Lessons from Observational Studies Evaluating Magnesium Intakes: Can They Predict Outcomes for Clinical Interventions?
W.H. Linda Kao, Ph.D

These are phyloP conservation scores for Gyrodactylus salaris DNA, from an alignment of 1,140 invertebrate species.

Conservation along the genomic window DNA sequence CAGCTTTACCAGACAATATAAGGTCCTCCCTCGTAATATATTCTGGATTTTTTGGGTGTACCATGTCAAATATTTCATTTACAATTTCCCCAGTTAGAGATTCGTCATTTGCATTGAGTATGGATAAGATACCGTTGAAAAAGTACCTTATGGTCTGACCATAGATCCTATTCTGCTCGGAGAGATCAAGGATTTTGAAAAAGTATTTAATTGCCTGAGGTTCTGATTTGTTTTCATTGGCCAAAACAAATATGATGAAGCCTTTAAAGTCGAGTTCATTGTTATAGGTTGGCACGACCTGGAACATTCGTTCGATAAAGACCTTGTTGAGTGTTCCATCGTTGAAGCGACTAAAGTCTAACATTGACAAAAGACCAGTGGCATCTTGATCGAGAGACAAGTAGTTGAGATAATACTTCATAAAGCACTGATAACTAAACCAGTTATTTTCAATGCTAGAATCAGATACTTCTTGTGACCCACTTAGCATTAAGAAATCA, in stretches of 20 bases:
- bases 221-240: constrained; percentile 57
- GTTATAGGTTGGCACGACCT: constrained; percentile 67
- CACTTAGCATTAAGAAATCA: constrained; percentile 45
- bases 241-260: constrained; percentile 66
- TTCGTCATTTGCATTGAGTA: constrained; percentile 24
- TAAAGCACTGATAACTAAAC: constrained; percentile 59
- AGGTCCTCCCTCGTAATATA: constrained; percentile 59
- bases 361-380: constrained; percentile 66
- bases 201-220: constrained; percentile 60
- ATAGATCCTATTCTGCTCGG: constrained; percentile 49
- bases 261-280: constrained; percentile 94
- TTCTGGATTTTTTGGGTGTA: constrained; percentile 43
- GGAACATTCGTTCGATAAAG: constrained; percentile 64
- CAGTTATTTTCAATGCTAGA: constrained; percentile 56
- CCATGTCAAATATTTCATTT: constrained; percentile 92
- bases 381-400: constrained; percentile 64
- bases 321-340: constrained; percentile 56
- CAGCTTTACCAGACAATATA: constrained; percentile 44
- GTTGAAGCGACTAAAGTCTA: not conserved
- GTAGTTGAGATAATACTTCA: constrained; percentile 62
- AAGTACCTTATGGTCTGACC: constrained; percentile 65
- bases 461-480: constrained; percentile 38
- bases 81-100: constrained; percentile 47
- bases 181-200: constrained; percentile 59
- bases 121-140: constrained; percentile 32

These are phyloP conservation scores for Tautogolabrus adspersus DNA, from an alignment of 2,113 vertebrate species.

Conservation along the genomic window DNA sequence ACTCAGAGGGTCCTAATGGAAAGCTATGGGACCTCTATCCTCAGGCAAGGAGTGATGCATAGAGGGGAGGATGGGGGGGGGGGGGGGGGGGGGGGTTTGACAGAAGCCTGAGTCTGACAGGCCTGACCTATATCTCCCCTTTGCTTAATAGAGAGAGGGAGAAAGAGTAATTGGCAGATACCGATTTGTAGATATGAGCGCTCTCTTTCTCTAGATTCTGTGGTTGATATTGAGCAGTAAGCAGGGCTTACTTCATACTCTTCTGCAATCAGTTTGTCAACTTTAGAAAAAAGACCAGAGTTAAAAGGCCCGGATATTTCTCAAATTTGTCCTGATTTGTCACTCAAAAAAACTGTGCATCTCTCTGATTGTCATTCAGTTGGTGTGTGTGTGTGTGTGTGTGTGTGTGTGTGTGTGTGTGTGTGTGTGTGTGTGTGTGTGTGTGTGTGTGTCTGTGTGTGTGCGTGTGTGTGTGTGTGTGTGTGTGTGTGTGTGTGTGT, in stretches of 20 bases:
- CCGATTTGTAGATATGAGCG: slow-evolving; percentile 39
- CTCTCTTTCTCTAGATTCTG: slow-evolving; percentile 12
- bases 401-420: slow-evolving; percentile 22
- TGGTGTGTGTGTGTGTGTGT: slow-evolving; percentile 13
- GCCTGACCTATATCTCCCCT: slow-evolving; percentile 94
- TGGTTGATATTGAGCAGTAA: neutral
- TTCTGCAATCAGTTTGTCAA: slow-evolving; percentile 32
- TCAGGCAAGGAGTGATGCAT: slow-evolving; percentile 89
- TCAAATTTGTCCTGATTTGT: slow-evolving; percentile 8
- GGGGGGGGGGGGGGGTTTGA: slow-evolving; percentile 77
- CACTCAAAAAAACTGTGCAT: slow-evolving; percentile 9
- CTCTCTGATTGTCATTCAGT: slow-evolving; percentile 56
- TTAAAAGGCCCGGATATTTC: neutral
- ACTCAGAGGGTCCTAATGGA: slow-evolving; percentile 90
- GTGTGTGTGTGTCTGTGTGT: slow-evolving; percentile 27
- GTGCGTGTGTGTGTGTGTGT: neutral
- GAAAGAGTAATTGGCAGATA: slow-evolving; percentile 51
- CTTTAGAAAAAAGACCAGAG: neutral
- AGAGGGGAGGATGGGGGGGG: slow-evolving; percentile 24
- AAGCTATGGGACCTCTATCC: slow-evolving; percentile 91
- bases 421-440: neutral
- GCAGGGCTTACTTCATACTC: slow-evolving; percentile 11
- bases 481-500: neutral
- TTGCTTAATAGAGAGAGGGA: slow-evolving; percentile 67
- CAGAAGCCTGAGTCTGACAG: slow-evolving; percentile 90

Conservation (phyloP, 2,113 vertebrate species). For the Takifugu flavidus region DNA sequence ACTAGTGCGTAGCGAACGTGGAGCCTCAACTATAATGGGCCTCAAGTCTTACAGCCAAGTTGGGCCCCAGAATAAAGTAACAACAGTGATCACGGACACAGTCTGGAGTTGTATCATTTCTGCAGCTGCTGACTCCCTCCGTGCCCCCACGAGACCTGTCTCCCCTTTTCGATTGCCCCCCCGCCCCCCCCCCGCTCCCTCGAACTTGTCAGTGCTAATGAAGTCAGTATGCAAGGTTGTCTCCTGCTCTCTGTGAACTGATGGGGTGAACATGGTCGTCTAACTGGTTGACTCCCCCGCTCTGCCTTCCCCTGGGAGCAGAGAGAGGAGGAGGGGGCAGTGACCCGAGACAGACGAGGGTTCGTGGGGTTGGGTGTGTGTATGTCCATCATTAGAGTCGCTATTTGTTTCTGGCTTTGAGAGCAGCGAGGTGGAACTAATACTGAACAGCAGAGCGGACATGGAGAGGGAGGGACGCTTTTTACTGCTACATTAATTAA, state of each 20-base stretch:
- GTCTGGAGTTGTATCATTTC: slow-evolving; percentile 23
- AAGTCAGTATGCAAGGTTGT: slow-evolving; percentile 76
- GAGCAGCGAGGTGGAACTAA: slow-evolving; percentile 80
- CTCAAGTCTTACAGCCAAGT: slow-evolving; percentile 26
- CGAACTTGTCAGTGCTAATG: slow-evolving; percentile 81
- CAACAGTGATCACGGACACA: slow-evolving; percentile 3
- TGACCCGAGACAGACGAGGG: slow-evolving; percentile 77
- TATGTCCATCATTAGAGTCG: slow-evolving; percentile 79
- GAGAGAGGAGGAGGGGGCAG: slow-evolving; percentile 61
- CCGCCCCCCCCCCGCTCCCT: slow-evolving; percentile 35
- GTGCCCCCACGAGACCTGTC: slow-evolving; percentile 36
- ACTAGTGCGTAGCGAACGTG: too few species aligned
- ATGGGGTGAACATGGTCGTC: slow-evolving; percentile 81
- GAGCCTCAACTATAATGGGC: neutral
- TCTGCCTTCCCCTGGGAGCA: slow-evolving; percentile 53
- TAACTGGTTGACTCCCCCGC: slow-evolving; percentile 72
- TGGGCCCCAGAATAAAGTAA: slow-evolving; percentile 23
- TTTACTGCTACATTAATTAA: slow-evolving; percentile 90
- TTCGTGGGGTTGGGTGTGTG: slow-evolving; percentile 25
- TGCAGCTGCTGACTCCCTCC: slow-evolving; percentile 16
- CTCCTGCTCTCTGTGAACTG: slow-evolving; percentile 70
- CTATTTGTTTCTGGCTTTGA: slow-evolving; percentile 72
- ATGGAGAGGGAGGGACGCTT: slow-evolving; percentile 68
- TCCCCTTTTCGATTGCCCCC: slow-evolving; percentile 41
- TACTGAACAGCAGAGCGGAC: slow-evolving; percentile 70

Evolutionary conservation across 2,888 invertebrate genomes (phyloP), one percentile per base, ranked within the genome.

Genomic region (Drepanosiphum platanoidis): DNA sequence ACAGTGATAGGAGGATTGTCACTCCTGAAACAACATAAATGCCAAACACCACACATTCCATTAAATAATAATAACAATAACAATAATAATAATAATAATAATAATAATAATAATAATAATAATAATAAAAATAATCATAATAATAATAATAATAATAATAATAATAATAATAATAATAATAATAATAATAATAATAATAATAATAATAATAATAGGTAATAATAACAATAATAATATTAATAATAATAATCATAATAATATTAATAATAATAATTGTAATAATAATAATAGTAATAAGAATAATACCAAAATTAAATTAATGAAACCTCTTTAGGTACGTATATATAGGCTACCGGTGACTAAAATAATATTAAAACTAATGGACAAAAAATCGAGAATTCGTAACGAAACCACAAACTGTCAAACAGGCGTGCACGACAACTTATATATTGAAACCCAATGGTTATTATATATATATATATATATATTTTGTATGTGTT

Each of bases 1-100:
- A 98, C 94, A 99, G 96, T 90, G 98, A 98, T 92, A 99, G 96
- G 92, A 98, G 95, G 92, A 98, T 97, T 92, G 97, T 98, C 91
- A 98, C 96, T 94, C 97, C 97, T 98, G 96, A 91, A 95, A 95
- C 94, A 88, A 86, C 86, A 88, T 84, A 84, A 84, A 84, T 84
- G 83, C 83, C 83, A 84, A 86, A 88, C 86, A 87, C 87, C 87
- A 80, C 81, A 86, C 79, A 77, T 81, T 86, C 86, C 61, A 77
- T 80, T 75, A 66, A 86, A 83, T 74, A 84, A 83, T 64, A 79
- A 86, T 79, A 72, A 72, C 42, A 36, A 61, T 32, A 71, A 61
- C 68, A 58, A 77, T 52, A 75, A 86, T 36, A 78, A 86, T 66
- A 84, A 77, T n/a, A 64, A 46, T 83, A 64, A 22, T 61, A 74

Type 2 diabetes mellitus imposes a substantial public health burden in the United States. It affects approximately 15 million Americans and leads to an excess risk of blindness, renal failure, lower extremity amputation, and cardiovascular disease. Several lines of evidence suggest a possible, novel risk factor for type 2 diabetes S magnesium deficiency. First, several large observational studies have demonstrated strong cross-sectional associations between low serum magnesium and type 2 diabetes. Second, in vitro studies have shown an effect of magnesium on the secretion of insulin by the pancreas and on the responsiveness to insulin by peripheral tissues. Third, magnesium supplementation prevents the development of diabetes in a rat model of spontaneous type 2 diabetes. Finally, clinical intervention studies demonstrated that daily magnesium supplementation can improve short-term insulin response and glucose handling in diabetic individuals. Results from large, prospective, observational studies of the associations between serum magnesium and magnesium intake and the risk of developing type 2 diabetes will be reviewed. Although results from these studies support the notion that low serum magnesium levels and low dietary magnesium intake may be important in the development of type 2 diabetes, whether pharmacologic doses of magnesium used as dietary supplement can reduce the long-term risk for type 2 diabetes remains to be investigated.
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